The Queen Elizabeth II (QEII) Reservoir is a raw water reservoir in
South West London that is owned and operated by Thames Water.
The reservoir holds over 19 million litres of water, equating to 10% of
the raw water storage for London. Once treated, this provides clean
drinking water for millions of people across Surrey and London.
Barhale were engaged by Thames Water to complete this £11m tunnel
relining project to guarantee the integrity of the aged inlet and outlet
tunnels. The goal of the project was to strengthen the tunnels and
prevent any leakage at this crucial clean water asset.
Barhale carried out work on the new Chelsea to Battersea gas pipeline. As part of the ongoing work to replace and upgrade large diameter gas mains throughout central London, a new gas pipeline was required underneath the River Thames between the Royal Hospital Chelsea and Battersea Park.
The overall project was split in to two separate contracts, both of which were awarded to Barhale:
Contract 1: Construction of two shafts, connected via a new tunnel
underneath the River Thames, which would facilitate the installation
of the new 600mm diameter gas main. This contract was delivered to
Contract 2: Installation of the 600mm diameter, welded steel pipeline
through the tunnel. Including the installation of several governors
and the connection of the new pipeline into the existing network. This
contract was delivered directly to Cadent Gas Ltd.
Hundreds of homes and businesses in Maida Vale have experienced dramatic flooding from heavy summer rainfall over a number of years. Thames Water and our contractor Optimise devised a solution to reduce the flooding risk for over 350 homes and businesses. The scheme includes new sewer tunnels under local, Central London roads and two new storage tanks to be constructed under local parks. It had the potential to cause widespread nuisance and disruption.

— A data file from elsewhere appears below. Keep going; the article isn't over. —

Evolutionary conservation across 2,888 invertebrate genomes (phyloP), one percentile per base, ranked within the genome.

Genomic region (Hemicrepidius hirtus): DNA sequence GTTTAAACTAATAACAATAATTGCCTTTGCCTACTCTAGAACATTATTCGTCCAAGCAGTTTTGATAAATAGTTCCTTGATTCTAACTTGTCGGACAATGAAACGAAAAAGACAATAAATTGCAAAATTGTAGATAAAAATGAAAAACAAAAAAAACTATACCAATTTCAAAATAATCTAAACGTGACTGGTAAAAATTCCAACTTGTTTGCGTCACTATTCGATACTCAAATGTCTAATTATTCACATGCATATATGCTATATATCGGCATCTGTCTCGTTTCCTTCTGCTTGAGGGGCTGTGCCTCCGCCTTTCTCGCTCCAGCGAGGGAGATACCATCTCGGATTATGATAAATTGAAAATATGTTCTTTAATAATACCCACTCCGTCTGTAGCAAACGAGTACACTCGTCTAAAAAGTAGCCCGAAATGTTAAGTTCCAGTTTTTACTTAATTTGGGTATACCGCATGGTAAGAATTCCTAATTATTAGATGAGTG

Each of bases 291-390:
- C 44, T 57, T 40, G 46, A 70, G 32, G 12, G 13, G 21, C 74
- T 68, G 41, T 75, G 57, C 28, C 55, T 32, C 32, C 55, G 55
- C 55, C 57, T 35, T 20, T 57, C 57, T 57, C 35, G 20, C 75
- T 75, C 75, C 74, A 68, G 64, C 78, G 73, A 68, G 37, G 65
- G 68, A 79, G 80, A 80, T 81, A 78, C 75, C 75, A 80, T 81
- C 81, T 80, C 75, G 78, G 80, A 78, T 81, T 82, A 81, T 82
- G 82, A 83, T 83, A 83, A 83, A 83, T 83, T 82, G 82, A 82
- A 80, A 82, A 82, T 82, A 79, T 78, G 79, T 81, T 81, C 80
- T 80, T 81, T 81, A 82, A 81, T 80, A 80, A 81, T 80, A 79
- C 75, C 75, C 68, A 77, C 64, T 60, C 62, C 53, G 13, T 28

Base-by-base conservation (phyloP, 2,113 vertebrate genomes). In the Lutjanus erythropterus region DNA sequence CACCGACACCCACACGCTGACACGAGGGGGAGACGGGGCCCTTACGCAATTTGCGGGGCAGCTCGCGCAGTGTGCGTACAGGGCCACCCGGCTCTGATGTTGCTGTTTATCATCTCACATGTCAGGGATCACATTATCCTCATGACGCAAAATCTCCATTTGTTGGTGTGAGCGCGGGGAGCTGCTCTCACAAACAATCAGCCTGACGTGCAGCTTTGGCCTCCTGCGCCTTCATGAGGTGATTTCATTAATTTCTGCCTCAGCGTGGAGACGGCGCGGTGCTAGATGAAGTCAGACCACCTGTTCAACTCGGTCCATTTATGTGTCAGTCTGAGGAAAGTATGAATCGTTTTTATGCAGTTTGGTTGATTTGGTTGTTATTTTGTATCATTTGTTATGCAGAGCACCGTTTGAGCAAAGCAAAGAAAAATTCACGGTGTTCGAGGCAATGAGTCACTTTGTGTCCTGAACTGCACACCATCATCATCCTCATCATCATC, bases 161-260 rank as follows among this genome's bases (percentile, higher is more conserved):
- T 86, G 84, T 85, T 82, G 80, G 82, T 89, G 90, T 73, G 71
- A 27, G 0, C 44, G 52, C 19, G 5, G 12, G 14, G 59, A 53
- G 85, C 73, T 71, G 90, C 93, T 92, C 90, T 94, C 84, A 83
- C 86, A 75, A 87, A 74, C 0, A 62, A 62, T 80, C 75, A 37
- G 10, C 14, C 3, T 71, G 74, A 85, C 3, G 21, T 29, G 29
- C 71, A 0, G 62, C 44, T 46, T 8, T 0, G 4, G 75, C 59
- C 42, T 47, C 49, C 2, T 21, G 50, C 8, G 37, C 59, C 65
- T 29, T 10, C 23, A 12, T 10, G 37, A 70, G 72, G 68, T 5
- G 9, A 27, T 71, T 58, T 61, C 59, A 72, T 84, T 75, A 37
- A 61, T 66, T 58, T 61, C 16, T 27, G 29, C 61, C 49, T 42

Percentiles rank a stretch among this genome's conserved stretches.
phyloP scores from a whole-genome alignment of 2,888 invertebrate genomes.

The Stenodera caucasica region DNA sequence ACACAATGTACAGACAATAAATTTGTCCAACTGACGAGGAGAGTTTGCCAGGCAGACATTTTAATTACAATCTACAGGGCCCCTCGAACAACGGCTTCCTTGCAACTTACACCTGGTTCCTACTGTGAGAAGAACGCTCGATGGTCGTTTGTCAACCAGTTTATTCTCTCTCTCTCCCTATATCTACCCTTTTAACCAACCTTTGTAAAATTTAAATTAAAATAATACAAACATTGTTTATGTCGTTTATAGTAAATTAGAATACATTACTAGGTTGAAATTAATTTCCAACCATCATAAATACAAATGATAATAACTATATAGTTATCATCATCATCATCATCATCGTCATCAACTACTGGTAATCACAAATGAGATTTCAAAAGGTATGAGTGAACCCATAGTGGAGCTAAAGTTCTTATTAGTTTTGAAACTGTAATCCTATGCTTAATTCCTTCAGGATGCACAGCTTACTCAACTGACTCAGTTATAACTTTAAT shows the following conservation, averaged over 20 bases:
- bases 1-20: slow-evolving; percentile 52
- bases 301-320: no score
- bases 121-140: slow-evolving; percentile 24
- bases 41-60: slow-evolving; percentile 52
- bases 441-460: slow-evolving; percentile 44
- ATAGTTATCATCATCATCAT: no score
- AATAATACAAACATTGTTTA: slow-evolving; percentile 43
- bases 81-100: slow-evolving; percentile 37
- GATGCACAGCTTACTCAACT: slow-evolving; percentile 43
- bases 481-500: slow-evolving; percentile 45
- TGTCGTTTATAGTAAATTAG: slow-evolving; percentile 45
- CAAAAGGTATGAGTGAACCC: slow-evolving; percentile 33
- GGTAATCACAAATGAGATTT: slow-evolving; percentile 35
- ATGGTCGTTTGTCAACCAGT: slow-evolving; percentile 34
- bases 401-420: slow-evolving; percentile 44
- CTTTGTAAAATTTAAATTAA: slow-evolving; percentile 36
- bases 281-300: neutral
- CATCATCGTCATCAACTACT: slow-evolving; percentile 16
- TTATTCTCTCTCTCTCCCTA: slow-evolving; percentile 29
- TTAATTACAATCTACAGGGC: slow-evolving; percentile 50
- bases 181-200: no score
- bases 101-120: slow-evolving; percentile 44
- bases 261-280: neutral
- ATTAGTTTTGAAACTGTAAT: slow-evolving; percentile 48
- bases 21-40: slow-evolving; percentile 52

The importance of providing timely, targeted information on the project’s progress to MPs, councillors, community leaders, businesses and residents was recognised and care was taken to keep customers informed by a variety of means. As well as traditional letters and face-to-face meetings we held weekly surgeries, a web page, a quarterly magazine for residents and a text messaging service update fortnightly or when something needed to be communicated.
Barhale were awarded the scheme by Thames Water to alleviate flooding within the Bayswater area of London.
The scheme involved the connection of the existing Victorian sewers to a new pumping station from which discharge would be carried via a new rising main to another existing brick built egg shaped sewer.
The pumping station was designed for storage of a 1 in 15 year storm. Discharge passed through a reinforced concrete valve chamber some 6m long, 3m wide and 3m deep, to a 600mm concrete outlet pipe laid in open cut trenches to the existing Victorian brick built sewer at Inverness Terrace, a narrow road with a number of Embassies to one side.
Barhale were awarded this £6.4 million scheme by Severn Trent Water
to upgrade the sewerage system within Albrighton, Shropshire.
The village of Albrighton had experienced substantial flooding in
recent years, due to lack of capacity in the existing sewerage system,